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Publication numberUS3553527 A
Publication typeGrant
Publication dateJan 5, 1971
Filing dateNov 28, 1967
Priority dateDec 1, 1966
Also published asDE1533253A1, DE1533253B2, DE1533253C3
Publication numberUS 3553527 A, US 3553527A, US-A-3553527, US3553527 A, US3553527A
InventorsWalter Gutsche, Hans Zirngibl
Original AssigneeBayer Ag
Export CitationBiBTeX, EndNote, RefMan
External Links: USPTO, USPTO Assignment, Espacenet
Process and apparatus for heating oxygen to high temperature
US 3553527 A
Abstract  available in
Images(2)
Previous page
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Claims  available in
Description  (OCR text may contain errors)

United States Patent App]. No. Filed Patented Assignee Priority PROCESS AND APPARATUS FOR HEATING OXYGEN TO HIGH TEMPERATURE 8 Claims, 7 Drawing Figs.

U.S. (l 315/111, 23/202, 204/164, 204/323, 219/121, 252/503,

Int. Cl. H0lj 7/24 Fieldof Search 23/202(V);

References Cited UNITED STATES PATENTS Primary Examiner-Raymond F. Hossfeld Attorney- Burgess, Dinklage and Sprung ABSTRACT: Electrode for producing electric arcs for heating oxygen-containing gas, composed of an electrode material such as a noble metal (e.g. silver, gold, etc.), a noble metal alloy or a composite substance constituting such noble metal or alloy substantially uniformly distributed in compact carbon or graphite (the latter being formed eg by impregnation of the carbon or graphite with the liquid metal or alloy or by compression-molding and sintering, e.g. below 1000" C., of a powder mixture of the constituents) and e.g. forming a protective cohesive layer of metal over the surface of such carbon or graphite, said electrode material having a thermal conductivity, as measured at 20 C., which is greater than 0.33 cal/cm.s. C. and the corresponding metal oxide thereof being unstable at a temperature above about 500 C; and process for heating oxygen or oxygen/inert gas mixture to above l000 K. (e.g. 1000-4000 K) by means of an electric arc discharge produced by electrodes composed of said electrode material situated in the oxygen or oxygen/inert gas mixture to be heated, optionally with preheating of the gas medium to at most about 800 C., preferably with cooling of the electrodes (e.g. by water at 5-25C.), using direct or alternating or three-phase current, and preferably with adjustment of the arc discharge resistance in dependence upon the flow velocity rate of the gas medium or by applying a magnetic field whereby to cause rapid movement of the focal point of the arc over the electrodes to minimize electrode wear.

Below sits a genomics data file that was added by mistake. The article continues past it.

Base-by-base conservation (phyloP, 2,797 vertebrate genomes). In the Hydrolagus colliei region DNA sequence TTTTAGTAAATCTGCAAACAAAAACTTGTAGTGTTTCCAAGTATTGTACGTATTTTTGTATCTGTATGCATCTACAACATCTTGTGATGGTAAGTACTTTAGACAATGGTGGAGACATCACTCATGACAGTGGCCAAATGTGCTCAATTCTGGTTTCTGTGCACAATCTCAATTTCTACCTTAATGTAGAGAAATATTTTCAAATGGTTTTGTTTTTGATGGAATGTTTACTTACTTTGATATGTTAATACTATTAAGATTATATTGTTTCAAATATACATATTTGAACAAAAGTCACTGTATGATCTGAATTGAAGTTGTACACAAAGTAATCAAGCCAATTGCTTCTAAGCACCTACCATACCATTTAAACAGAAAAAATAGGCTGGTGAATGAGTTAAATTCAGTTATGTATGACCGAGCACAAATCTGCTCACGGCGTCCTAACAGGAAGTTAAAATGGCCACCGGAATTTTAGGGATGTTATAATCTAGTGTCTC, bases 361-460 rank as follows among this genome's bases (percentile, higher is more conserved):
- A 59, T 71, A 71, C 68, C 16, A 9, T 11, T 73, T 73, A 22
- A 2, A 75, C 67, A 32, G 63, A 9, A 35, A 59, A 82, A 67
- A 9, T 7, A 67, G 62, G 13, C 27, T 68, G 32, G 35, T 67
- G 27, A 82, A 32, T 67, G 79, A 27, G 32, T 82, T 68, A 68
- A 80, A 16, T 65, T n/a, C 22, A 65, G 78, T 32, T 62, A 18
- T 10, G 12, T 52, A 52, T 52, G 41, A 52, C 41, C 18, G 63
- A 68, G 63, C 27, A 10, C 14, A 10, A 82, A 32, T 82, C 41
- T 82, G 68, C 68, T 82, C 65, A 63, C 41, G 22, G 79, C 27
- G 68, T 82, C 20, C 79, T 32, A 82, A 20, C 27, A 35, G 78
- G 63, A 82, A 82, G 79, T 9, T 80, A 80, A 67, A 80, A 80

PATENTEUJAN SIB?! 3553527 sum 1 or 2 INVENTORS WALTER GUTSCHE, HANS ZIPNG/BL.

B VE Y5 PATENTED JAN 5 I97! FIG. 4

FIGS

FIGS

SHEET 2 0F 2 INVENT-ORSI HANS Z/PNG/BL.

4 T'ToAn/e y;

WALTER GUTSCHE,

PROCESS AND APPARATUS FOR HEATING OXYGEN TO HIGH TEMPERATURE PROCESS AND APPARATUS FOR HEATING OXYGEN TO HIGH TEMPERATURE This invention relates to a process and an apparatus for heating oxygen to high temperatures.

In some inorganic gas-phase reactions which have long been of industrial interest such as, in particular, the reaction of readily volatile halides with oxygen to from the corresponding finely divided oxides suitable for use as pigments or fillers, one or both of the reactants has to be continuously preheated to a temperature above l000 K. to enable the reaction to proceed under control due to the fact that they are inhibited to a considerable extent.

Oxygen or oxygen/inert gas mixtures rich in oxygen of the kind used for the above-mentioned reactions can only be heated to temperatures of at the most 800 C. in heat exchangers made from metals. Ceramic heat exchangers are prone to breakage, difficult to seal and not very efficient. The method often described, namely to heat oxygen by mixing it with the hot gaseous end products from a highly exothermic chemical reaction, is often unworkable due to the dilution and possible contamination involved.